Is it Worth it?
One thing you may have noticed through the review is that the changes to the JamMan Solo on the XT version aren’t mind-blowing, though some musicians might be able to use the extended memory, reverse playback, stereo ins and outs, and the option to use several XTs in sequence. Otherwise, you’re pretty much getting the same pedal in terms of looping functionality. The onboard memory is good for 35 minutes of stereo looping, whereas the original’s memory could only handle the same amount of mono (plus you get another 200 slots and up to 16 hours of recording time with a micro SD card). The upgrades are useful, of course, but do they really warrant an entirely new pedal if you already have the original Jamman Solo?
Not really. If it’s considered separately from the older version, however, there is very little to complain about. Operating the Jamman Solo XT is intuitive, you get more than enough looping time (and with the JamManager software you can save additional loops on your computer) and all the features you’d expect from a high-end looper. Things would be simpler in terms of operation with an additional pedal, of course, but when you’re buying a stompbox sized looper some tap combinations are to be expected. It’s not ideal for live use for that reason, so one of the larger models would be much better if that’s your intention.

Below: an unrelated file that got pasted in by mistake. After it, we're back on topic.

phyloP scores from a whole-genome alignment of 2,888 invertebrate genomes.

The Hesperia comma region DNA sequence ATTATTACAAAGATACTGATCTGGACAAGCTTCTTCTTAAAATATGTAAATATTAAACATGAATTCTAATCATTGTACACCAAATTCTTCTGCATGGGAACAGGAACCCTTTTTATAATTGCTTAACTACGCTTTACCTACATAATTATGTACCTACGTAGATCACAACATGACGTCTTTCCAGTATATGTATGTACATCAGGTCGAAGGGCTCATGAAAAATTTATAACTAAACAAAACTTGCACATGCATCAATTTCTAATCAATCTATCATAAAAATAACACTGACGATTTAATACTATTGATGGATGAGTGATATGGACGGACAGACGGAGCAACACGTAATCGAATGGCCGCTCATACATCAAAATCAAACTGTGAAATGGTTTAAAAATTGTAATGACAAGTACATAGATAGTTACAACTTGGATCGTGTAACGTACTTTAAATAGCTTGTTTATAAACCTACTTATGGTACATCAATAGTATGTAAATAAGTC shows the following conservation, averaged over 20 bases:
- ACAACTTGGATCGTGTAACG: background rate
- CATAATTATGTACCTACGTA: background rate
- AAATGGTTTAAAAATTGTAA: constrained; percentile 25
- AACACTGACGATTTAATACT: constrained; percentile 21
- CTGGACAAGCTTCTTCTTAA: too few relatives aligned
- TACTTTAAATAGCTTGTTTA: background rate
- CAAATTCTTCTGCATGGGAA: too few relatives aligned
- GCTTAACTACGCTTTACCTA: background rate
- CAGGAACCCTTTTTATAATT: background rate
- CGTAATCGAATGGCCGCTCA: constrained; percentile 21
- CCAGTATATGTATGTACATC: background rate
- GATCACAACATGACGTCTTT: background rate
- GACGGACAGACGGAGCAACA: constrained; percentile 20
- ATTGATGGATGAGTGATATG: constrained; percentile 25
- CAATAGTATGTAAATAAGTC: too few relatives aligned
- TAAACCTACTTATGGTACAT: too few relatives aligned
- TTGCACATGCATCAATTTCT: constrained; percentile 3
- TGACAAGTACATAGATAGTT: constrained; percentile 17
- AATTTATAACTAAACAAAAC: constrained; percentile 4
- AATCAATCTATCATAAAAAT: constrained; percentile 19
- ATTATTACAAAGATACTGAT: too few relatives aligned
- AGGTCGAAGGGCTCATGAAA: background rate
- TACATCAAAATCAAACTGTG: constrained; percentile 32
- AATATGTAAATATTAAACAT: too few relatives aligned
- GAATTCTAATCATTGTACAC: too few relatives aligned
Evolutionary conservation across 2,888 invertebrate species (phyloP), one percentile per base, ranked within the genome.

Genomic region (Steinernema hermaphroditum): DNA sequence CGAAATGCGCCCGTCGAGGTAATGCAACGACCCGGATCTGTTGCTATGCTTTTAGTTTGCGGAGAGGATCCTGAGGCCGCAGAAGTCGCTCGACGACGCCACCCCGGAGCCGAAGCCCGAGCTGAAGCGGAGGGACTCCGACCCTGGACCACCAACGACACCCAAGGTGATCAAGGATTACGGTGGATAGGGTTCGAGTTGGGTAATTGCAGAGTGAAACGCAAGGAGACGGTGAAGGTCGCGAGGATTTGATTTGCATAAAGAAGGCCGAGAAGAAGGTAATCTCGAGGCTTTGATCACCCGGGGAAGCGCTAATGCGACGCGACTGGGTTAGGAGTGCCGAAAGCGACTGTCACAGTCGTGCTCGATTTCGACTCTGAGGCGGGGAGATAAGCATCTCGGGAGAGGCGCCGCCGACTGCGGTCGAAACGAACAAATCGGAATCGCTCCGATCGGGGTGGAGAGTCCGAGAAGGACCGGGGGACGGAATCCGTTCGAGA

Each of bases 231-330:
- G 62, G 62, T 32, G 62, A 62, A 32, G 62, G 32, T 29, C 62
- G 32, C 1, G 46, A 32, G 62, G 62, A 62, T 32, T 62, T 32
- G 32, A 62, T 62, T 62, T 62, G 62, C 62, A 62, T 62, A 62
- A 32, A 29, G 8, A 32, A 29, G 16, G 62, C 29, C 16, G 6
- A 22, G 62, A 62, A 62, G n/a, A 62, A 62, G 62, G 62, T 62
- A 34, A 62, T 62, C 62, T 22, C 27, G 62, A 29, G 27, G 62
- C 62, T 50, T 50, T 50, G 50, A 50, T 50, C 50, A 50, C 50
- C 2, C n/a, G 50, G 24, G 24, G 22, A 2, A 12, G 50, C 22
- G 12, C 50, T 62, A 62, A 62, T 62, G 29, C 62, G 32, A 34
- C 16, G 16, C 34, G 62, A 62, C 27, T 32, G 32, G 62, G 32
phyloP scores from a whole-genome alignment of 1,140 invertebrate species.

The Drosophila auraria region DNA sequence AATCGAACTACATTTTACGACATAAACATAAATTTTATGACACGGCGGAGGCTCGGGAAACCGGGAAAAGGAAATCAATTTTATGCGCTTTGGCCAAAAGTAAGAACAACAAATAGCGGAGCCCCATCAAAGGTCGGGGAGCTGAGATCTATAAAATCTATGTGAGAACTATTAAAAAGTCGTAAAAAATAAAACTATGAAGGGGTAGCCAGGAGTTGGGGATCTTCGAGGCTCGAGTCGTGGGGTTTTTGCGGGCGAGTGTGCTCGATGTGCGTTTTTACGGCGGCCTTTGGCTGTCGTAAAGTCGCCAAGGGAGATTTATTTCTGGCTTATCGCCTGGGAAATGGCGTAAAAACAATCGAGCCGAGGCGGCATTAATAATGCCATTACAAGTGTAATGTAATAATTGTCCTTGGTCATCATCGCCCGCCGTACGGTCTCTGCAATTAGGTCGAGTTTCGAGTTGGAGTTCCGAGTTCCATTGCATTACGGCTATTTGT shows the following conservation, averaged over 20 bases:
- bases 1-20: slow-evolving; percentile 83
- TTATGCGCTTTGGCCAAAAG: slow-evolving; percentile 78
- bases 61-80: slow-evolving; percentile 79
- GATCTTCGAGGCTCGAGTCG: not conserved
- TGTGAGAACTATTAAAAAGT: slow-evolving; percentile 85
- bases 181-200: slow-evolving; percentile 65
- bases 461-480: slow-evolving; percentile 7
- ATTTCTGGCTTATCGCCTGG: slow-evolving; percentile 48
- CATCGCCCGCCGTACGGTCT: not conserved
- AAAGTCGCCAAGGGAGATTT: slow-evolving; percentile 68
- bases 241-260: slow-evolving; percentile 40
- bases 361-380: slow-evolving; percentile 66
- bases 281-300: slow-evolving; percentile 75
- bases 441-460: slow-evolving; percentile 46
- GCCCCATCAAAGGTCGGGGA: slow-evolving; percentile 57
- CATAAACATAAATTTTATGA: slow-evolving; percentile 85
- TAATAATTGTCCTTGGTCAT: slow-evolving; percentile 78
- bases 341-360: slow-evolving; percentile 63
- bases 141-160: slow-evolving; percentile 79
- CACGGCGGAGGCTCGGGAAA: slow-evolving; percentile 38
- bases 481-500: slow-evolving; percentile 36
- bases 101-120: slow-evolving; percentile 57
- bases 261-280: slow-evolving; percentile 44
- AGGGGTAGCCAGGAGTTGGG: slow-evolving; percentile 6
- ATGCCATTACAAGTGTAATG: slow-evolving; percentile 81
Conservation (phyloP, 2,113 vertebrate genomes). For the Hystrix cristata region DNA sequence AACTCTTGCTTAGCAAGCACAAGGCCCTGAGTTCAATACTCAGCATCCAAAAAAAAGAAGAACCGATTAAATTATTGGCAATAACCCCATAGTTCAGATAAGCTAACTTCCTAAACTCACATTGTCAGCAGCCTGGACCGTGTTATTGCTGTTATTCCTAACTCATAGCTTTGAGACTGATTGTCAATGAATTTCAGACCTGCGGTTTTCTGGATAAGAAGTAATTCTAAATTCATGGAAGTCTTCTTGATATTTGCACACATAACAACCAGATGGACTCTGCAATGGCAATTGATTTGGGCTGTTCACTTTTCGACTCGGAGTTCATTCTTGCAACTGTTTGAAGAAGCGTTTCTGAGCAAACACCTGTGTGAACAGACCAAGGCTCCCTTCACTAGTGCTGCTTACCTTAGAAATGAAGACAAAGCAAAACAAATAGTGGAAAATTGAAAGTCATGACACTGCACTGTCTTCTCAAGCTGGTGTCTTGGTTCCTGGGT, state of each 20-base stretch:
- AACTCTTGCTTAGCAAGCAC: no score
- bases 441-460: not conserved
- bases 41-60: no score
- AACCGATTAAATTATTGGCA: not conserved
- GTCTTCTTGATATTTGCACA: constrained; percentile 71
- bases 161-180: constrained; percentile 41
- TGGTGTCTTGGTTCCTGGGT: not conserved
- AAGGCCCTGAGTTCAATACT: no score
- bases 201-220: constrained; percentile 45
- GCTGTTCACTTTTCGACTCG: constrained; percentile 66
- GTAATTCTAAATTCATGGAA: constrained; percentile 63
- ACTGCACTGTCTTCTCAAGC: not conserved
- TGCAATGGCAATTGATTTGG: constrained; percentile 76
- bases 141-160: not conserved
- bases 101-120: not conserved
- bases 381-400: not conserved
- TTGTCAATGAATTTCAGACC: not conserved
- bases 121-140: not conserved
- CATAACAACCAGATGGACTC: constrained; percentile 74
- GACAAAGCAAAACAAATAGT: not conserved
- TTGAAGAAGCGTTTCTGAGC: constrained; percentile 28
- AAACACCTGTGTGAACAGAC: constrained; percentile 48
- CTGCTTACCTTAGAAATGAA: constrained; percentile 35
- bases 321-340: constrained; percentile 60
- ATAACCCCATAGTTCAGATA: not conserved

Overall the JamMan Solo XT is excellent, but we’d expect nothing less given the quality of Digitech’s previous products. If you’re an avid looper who’s already considered the JamMan Solo, unless you’re looking to sync up with a band-mate or have multiple amps set up for stereo effects, there isn’t too much to recommend you updgrade from the original Solo quite yet. If this is your first foray into the world of looping and you want something to rock out in your room with, however, this is one of the best options around.
Digitech Jamman Solo XT Demo